Communicable Disease and Employer Responsibility
The outbreak of the coronavirus has caused fear throughout the world. Like everyone else, employers are concerned that coronavirus may significantly impact the economy. Companies are reviewing what they need to do to protect their workforce and their business in the face of this threat. In fact, employers already have duties regarding handling of communicable diseases, but the threat of the coronavirus has heightened the need to prepare. Employers need to plan how they will handle all communicable diseases, including the coronavirus.
As an employer, you have an obligation under the Occupational Health and Safety Administration to maintain a safe workplace. This includes taking reasonable measures to prevent the spread of communicable diseases, whether that disease is influenza or the coronavirus. Employers should first adopt a communicable disease policy in order to clearly define workplace standards and to prevent the spread of disease among their employees. Considerations may include:
- Requiring employees to stay home if they suspect or know they have a communicable disease.
- Encouraging proper hygiene in the workplace.
- Discouraging employees from entering or using the workspace of a co-worker who is ill.
- Disinfecting phones, desks, keyboards and other work tools.
- Notifying a supervisor if a co-worker is displaying symptoms of a communicable disease.
Employees who exhibit symptoms of a communicable disease should be required to work from home or use leave. The Equal Employment Opportunity Commission has said that sending home an employee who displays symptoms of contagious illness does not violate the Americans With Disabilities Act because the illness may be diagnosed as mild, which would not meet the definition of a disability under the ADA. The EEOC also has stated that employees with disabilities that put them at high risk for complications of pandemic influenza may request telework as a reasonable accommodation to reduce their chances of infection during a pandemic. Employers should be clear in their policy that employees who have symptoms of potentially contagious diseases must not report to work while they are sick.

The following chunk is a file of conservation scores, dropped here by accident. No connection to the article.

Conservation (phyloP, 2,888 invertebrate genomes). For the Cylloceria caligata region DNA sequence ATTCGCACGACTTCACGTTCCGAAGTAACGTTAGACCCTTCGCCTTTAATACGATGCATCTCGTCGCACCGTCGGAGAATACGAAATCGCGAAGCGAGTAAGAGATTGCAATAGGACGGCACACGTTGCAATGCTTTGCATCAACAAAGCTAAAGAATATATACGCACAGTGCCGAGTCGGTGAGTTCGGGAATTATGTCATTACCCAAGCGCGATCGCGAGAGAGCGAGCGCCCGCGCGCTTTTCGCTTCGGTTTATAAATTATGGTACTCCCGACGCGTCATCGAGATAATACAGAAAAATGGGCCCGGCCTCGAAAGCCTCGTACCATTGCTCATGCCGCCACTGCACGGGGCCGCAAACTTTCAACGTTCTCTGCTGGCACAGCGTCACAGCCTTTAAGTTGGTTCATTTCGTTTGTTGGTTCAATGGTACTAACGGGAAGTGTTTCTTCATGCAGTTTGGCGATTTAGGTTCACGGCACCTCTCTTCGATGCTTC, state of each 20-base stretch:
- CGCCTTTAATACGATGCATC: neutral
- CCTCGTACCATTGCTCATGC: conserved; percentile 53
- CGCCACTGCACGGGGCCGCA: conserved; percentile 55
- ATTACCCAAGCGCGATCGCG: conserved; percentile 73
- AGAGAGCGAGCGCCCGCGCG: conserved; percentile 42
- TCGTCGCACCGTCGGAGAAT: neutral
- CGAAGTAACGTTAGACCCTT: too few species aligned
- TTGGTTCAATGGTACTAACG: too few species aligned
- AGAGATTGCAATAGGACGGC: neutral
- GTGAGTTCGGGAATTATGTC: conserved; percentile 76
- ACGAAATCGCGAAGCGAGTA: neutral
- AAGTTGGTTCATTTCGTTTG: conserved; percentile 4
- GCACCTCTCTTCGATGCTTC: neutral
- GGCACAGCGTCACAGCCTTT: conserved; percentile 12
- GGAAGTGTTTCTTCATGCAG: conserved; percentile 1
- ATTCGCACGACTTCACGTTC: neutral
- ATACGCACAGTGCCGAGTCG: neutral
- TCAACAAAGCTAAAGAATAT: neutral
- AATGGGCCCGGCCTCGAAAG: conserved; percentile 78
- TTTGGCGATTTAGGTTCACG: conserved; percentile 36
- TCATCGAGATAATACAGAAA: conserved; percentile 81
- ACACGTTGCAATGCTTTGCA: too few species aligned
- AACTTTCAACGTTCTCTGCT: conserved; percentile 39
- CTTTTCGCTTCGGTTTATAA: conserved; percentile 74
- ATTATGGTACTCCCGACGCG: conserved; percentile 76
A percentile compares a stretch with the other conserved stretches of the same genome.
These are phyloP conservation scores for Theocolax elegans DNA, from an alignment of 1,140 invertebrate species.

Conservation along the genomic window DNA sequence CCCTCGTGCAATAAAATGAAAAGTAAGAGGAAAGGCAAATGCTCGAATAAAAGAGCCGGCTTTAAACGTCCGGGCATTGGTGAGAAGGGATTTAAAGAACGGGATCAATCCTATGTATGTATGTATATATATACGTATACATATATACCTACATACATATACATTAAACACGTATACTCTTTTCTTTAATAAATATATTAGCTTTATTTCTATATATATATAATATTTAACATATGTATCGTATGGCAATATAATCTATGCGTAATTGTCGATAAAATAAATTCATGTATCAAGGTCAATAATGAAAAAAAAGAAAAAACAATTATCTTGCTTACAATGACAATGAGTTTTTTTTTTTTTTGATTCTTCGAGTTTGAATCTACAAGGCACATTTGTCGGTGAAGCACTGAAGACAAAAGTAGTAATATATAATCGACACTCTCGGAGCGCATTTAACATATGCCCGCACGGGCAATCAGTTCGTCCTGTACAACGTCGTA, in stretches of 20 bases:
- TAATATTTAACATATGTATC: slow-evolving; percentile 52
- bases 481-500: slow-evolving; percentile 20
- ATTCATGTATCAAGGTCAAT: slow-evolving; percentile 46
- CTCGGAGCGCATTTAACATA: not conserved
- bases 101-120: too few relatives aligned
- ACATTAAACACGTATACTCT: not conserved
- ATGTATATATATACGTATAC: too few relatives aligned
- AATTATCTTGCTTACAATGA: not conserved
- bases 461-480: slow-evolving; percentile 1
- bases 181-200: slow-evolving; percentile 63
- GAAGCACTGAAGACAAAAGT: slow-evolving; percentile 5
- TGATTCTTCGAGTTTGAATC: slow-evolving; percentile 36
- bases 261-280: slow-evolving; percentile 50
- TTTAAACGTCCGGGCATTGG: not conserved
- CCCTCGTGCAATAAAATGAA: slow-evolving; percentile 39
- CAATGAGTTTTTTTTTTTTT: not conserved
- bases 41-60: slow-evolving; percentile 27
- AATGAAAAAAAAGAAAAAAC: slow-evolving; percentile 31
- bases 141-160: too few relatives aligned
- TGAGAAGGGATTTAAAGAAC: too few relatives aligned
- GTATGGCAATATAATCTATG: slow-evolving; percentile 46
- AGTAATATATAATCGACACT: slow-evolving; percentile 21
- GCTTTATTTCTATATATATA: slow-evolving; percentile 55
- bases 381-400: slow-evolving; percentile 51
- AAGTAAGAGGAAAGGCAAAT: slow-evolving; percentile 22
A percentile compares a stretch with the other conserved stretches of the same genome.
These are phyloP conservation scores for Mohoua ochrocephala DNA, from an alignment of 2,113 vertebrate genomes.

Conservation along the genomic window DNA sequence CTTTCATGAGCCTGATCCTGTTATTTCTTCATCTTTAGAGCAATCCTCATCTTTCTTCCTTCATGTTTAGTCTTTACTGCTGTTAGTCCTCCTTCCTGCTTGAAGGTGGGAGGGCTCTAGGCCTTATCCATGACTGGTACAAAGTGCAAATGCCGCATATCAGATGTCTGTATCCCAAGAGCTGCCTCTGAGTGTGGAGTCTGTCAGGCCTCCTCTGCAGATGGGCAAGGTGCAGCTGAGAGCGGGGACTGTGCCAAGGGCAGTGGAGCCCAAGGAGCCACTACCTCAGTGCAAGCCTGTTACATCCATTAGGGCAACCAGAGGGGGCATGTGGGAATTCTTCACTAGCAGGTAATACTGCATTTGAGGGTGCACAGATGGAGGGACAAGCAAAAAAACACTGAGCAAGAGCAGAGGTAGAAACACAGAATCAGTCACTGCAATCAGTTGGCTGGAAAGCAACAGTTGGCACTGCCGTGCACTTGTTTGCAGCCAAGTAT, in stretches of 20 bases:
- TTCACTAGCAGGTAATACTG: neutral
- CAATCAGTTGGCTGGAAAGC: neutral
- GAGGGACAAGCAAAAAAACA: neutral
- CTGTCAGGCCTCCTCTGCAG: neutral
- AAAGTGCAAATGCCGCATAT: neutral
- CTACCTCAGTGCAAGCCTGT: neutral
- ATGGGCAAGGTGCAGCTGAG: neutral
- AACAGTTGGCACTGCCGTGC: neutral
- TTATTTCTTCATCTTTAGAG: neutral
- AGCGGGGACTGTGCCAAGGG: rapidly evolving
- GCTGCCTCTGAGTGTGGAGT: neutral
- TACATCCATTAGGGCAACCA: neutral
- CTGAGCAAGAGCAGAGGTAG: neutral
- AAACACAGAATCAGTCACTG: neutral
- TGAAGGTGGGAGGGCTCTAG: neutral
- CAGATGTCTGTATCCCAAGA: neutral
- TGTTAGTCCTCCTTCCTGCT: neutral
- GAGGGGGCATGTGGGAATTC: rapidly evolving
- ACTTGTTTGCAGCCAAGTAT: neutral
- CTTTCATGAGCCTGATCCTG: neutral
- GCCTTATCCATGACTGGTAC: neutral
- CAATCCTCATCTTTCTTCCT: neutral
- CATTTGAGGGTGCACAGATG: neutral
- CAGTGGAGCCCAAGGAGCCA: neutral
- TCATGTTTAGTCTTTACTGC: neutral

Second, employers should establish training and rules for hygiene in the workplace. All employers, regardless of their size or industry, should do basic things to prevent the outbreak of contagious diseases such as making tissues and antibacterial soap available to employees, encouraging hand washing, disinfecting the workplace, offering yearly flu shots and urging employees to get immunizations. Other steps can be taken as well, ranging from discouraging handshakes or other person-to-person contact and supporting employees in this choice through signage to customers.
Employers who take these steps now can be prepared to protect their workforce and business against the spread of communicable diseases.